Kady barely has time to register how awful her breakup with Ezra feels—these things still hurt, even in year 2575—when, later that same day, her home planet is attacked. Kady and Ezra fight their way onto an evacuating fleet, but they’re separated onto two different ships in the process. With the enemy on their tails, bad turns to worse for the survivors: A plague on one of the ships is leading to quarantines, and the artificial intelligence known as AIDAN is becoming increasingly difficult to trust.
Despite waking up with the mother of all hangovers, Kate Weston has it pretty good. Ben, the childhood friend who made sure she got home safe from last night’s party, may be ready to take their relationship into new territory. But when a photo from the party turns up online showing one of Ben’s basketball teammates carrying an unconscious and barely clothed girl over one shoulder, all hell breaks loose.
Willowdean Dickson is fat and doesn’t care what anyone thinks about it. But she’s growing up in Clover City, Texas, where the church, high school football and the annual beauty pageant are all equally revered. Will’s mom is a former pageant queen who begins to tune her out as the event draws near. But with two potential boyfriends, a shaky relationship with her BFF and the usual crap from bullies, Will has nowhere to turn for advice.
Dan Cereill (say “surreal,” not “cereal”) was OK with being an outsider—one best friend and two parents ought to be enough for anyone, right? But when his father comes out as gay and leaves Dan and his mother penniless, starting over in a new home and new school is too much, too soon. His crush on new neighbor Estelle is just one more of the Six Impossible Things he has to face before life begins to even out.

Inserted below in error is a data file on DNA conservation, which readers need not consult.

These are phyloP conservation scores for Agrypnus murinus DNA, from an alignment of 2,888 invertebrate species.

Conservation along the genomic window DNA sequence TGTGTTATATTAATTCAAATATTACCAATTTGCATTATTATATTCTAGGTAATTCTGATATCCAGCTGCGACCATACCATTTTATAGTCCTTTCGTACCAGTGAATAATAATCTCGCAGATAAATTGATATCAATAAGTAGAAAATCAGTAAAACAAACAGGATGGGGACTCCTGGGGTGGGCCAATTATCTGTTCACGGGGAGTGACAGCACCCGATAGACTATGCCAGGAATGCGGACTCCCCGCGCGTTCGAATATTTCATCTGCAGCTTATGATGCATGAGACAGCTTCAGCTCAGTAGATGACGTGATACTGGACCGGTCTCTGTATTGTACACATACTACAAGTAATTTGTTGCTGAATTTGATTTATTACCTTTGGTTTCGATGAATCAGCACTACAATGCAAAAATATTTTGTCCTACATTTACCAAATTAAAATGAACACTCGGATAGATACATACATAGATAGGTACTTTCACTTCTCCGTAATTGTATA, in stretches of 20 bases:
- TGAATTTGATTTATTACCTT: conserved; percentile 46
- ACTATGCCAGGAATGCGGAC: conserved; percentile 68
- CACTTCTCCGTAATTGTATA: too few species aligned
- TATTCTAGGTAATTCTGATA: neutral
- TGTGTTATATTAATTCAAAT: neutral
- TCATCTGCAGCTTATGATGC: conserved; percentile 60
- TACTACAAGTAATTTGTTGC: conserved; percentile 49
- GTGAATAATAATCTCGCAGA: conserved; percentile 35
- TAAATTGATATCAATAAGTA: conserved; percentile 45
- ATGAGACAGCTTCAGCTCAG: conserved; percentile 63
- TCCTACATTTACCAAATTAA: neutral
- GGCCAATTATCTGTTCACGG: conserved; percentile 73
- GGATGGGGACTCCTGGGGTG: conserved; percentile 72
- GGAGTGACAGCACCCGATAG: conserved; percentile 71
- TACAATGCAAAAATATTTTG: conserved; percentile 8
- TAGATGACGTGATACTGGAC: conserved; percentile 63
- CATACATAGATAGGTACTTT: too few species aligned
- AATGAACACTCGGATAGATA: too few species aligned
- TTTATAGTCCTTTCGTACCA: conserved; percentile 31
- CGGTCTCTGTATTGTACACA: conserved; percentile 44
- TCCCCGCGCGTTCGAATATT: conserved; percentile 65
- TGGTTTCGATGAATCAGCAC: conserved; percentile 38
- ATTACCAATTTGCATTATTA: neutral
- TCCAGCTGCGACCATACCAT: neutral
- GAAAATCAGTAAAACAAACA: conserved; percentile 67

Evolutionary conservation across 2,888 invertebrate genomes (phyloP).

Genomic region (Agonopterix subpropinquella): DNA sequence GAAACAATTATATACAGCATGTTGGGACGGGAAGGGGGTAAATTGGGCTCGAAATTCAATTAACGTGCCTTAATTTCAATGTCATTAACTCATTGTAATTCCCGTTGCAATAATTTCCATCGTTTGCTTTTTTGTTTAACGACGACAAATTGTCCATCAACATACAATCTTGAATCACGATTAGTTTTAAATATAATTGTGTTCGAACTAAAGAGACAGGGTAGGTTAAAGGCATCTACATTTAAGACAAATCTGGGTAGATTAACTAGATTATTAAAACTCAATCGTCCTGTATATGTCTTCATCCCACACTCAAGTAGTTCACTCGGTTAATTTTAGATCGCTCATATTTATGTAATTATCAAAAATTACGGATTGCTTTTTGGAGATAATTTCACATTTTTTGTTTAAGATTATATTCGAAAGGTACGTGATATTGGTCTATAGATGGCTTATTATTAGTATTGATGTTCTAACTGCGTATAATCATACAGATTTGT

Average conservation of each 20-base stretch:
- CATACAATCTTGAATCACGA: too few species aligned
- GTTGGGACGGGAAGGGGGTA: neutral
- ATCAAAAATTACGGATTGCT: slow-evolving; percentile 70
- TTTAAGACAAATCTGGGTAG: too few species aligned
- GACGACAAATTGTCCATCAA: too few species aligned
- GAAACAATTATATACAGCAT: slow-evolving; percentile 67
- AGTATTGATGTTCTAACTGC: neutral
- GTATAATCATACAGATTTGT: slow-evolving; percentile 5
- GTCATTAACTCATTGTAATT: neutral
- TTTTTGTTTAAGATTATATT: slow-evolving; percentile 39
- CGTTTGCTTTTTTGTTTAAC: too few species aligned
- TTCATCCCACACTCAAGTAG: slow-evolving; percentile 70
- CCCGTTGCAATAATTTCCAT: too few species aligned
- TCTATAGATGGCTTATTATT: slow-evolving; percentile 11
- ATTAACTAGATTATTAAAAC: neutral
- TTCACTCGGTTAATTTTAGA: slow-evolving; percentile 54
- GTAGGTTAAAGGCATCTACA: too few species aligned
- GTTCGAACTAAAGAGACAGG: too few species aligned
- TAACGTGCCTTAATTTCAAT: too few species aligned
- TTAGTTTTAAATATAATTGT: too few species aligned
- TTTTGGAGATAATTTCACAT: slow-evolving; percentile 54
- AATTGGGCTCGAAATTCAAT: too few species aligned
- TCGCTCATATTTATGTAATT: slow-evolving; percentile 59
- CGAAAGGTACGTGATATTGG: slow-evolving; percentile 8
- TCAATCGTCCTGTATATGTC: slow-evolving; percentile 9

Aaron Soto lives in the Bronx projects, crammed into a one-bedroom apartment with his mom and brother. Aaron’s still reeling since his dad committed suicide, so when he meets Thomas, their friendship lifts him up—until he realizes his feelings go beyond just being friends.
Franklin D. Roosevelt was born to privilege and raised for a life in politics. It was both a blessing and a curse that he came to power when the nation faced insurmountable struggles: first the Great Depression and then the events leading to World War II. FDR and the American Crisis looks at those critical times in our nation’s history and how they affect our lives to this day.
Maddie Diaz is looking forward: to a new life once she starts college; to a better relationship with her mother, whose acrimonious divorce is finally coming through; and to a little distance from her friends so she can spread her wings. Cutting through a park after a late shift at work, she witnesses a crime that threatens her future happiness . . . and her life. On the Edge looks at the costs of integrity in an often-lawless world.
The Armenian genocide that took place 100 years ago is not discussed in most history classes, but the story is still sadly relevant.Told in verse, Like Water on Stone follows three Armenian children, orphaned by the Ottoman siege of 1915, as they race to safety and, hopefully, to America. Their path is littered with bodies, and they see the smoke of their neighbors’ destroyed houses. Along the way, an eagle watches the young trio and does what he can to guide them and keep them safe.
Sara Farizan’s debut, If You Could Be Mine, told a wrenching tale of young love lost to the complications of growing up and growing apart. The stakes in Tell Me Again How a Crush Should Feel are slightly lower, making for pure rom-com pleasure.
BookPage Teen Top Pick, June 2014
At just 18, Emi has parlayed a Hollywood internship into work as a production designer, a job for which she has natural talent. While prop shopping at an estate sale, she finds a letter from a deceased movie star that sends her and her best friend, Charlotte, on a quest to find the actor’s troubled granddaughter, Ava.